I immediately recognized the Exadata Storage Server as a "me too" product, copying the idea from IBM's [InfoSphere Balanced Warehouse]which combines IBM servers, IBM storage and IBM's DB2 database software to accomplish this, but from a singlevendor, rather than a collaboration of two vendors.The Balanced Warehouse has been around for a while. I even blogged about this last year, in my post[IBMCombo trounces HP and Sun] when IBM announced its latest E7100 model. IBM offers three different sizes: C-class for smaller SMB workloads, D-class for moderate size workloads, and E-class for large enterprise workloads.
One would think that since IBM and Oracle are the top two database software vendors, and IBM and HP are the toptwo storage hardware vendors, that IBM would be upset or nervous on this announcement. We're not. I would gladlyrecommend comparing IBM offerings with anything HP and Oracle have to offer. And with IBM's acquisition of Cognos,IBM has made a bold statement that it is serious about competing in the DW/BI market space.
But apparently, it struck a nerve over at EMC.
Fellow blogger Chuck Hollis from EMC went on the attack, and Oracle blogger Kevin Closson went on the defensive.For those readers who do not follow either, here is the latest chain of events:
- Kevin: [Oracle Exadata Storage Server - Part I, andPart II]
- Chuck: [Oracle Does Hardware]
- Kevin: [A Black Box with No Statistics, and
No Magic in an Imperfect World]
- Kevin: [PessimisticFeelings about New Technology]
- Chuck: [I annoy Kevin Closson at Oracle]
When it comes to blog fights like these, there are no clear winners or losers, but hopefully, if done respectfully,can benefit everyone involved, giving readers insight to the products as well as the company cultures that produce them.Let's see how each side fared:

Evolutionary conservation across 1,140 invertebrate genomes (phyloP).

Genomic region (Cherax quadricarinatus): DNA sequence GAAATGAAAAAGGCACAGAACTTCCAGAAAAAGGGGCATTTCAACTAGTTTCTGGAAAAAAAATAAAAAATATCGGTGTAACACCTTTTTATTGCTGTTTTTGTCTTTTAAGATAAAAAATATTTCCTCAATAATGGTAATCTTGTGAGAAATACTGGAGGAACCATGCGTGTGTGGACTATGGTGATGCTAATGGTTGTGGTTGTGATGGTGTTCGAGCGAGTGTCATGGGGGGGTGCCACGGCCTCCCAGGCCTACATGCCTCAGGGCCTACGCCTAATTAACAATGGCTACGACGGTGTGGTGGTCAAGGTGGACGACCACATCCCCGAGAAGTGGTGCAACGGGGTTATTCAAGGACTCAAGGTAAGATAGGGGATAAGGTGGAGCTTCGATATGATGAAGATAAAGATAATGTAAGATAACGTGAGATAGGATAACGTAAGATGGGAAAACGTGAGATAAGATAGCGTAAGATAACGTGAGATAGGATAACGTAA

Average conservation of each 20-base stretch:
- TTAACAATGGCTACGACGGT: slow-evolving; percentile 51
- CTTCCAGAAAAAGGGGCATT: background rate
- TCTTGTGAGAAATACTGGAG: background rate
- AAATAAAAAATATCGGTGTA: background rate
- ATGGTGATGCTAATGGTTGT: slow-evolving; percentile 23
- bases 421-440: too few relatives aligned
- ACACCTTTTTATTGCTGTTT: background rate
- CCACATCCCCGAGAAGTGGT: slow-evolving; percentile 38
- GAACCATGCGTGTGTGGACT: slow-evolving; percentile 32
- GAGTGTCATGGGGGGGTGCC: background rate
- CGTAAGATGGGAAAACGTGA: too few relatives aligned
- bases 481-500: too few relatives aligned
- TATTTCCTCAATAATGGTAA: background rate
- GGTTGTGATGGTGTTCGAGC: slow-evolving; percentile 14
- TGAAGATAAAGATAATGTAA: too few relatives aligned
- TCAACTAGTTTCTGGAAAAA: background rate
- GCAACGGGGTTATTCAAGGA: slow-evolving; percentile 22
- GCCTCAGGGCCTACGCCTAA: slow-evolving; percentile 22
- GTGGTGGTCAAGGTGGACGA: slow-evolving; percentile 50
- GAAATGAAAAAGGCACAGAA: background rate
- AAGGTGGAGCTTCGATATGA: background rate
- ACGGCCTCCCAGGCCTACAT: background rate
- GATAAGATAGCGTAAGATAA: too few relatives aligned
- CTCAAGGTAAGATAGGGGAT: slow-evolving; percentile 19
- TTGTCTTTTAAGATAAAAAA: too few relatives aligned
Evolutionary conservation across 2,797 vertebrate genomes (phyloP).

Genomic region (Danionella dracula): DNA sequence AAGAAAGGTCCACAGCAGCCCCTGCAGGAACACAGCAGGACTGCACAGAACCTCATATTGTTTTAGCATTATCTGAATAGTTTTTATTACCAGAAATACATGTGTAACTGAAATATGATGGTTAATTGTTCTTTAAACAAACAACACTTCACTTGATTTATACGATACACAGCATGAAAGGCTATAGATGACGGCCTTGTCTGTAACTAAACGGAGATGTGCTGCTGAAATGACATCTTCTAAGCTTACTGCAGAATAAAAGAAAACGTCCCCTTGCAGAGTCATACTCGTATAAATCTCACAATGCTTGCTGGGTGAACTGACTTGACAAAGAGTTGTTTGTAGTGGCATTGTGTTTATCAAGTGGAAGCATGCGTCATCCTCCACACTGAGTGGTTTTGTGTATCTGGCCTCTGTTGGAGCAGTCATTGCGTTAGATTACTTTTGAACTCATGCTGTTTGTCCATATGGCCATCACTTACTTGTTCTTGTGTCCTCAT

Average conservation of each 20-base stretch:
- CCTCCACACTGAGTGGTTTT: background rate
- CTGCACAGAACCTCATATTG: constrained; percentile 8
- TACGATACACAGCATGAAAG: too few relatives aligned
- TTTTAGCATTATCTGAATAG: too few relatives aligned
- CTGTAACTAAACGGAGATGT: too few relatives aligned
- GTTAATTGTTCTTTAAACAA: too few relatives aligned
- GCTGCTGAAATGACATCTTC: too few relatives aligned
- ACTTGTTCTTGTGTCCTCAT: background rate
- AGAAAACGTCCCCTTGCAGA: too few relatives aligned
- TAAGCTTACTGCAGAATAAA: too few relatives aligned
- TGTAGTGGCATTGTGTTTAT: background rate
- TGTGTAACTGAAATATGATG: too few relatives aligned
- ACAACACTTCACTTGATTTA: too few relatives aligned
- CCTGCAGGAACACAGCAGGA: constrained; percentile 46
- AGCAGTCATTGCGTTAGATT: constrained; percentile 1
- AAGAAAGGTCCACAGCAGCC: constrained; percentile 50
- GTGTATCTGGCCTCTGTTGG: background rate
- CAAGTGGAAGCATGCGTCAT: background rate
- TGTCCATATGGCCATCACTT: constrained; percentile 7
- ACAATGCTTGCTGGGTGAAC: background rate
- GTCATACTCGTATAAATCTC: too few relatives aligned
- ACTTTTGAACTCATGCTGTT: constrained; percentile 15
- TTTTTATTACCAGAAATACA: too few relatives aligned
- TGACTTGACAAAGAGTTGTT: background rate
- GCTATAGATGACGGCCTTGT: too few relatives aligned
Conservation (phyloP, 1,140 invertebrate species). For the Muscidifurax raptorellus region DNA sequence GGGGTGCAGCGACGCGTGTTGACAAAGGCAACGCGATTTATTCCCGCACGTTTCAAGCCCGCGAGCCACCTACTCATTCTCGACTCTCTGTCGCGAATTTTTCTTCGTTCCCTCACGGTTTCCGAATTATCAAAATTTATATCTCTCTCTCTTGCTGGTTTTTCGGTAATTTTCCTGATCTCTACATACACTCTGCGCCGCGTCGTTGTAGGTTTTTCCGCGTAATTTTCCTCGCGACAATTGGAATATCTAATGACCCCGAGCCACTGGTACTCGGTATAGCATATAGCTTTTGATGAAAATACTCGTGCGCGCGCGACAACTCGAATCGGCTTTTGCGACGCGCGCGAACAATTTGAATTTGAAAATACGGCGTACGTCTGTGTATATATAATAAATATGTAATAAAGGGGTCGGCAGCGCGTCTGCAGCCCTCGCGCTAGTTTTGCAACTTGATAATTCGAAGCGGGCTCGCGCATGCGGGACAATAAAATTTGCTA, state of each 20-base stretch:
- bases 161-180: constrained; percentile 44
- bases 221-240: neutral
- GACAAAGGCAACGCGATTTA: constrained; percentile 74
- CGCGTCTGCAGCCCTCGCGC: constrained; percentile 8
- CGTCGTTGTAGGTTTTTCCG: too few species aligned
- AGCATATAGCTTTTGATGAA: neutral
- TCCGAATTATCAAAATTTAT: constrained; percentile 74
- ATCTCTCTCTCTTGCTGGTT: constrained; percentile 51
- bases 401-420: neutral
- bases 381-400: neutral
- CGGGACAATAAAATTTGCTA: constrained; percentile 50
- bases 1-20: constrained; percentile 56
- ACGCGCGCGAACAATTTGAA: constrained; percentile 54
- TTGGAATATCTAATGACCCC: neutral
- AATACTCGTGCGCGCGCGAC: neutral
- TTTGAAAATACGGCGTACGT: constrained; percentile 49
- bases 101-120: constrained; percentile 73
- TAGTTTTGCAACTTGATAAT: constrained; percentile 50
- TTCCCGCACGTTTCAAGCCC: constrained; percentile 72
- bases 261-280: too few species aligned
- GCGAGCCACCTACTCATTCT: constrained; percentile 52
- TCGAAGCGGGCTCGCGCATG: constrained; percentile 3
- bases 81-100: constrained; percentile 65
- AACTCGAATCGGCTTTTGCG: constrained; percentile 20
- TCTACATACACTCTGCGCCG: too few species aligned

Chuck implies that HP doesn't understand databases and Oracle doesn't understand server and storage hardware, socobbling together a solution based on this two-vendor collaboration doesn't make sense to him. The few I know who work at HP and Oracle are smart people, so I suspect this is more a claim againsteach company's "core strengths". Few would associate HP with database knowledge, or Oracle with hardware expertise,so I give Chuck a point on this one.
Of course, Chuck doesn't have deep, inside knowledge of this new offering, nor do I for that matter, and Kevin is patient enough to correct all of Chuck's mistaken assumptions and assertions. Kevin understands that EMC's "core strengths" isn't in servers or databases, so he explains things in simple enough terms that EMC employees can understand, so I give Kevin a point on this one.
So, what does Chuck propose as the preferred alternative: a three-way collaboration! EMC's counter-proposal is to cobble together [Dell servers, EMC storage, and Oracle software].
If two is bad, then three is worse! How much bubble gum and bailing wire do you need in your data center? The better option is to go to the one company that offers it all and brings it together into a single solution: IBM InfoSphere Balanced Warehouse.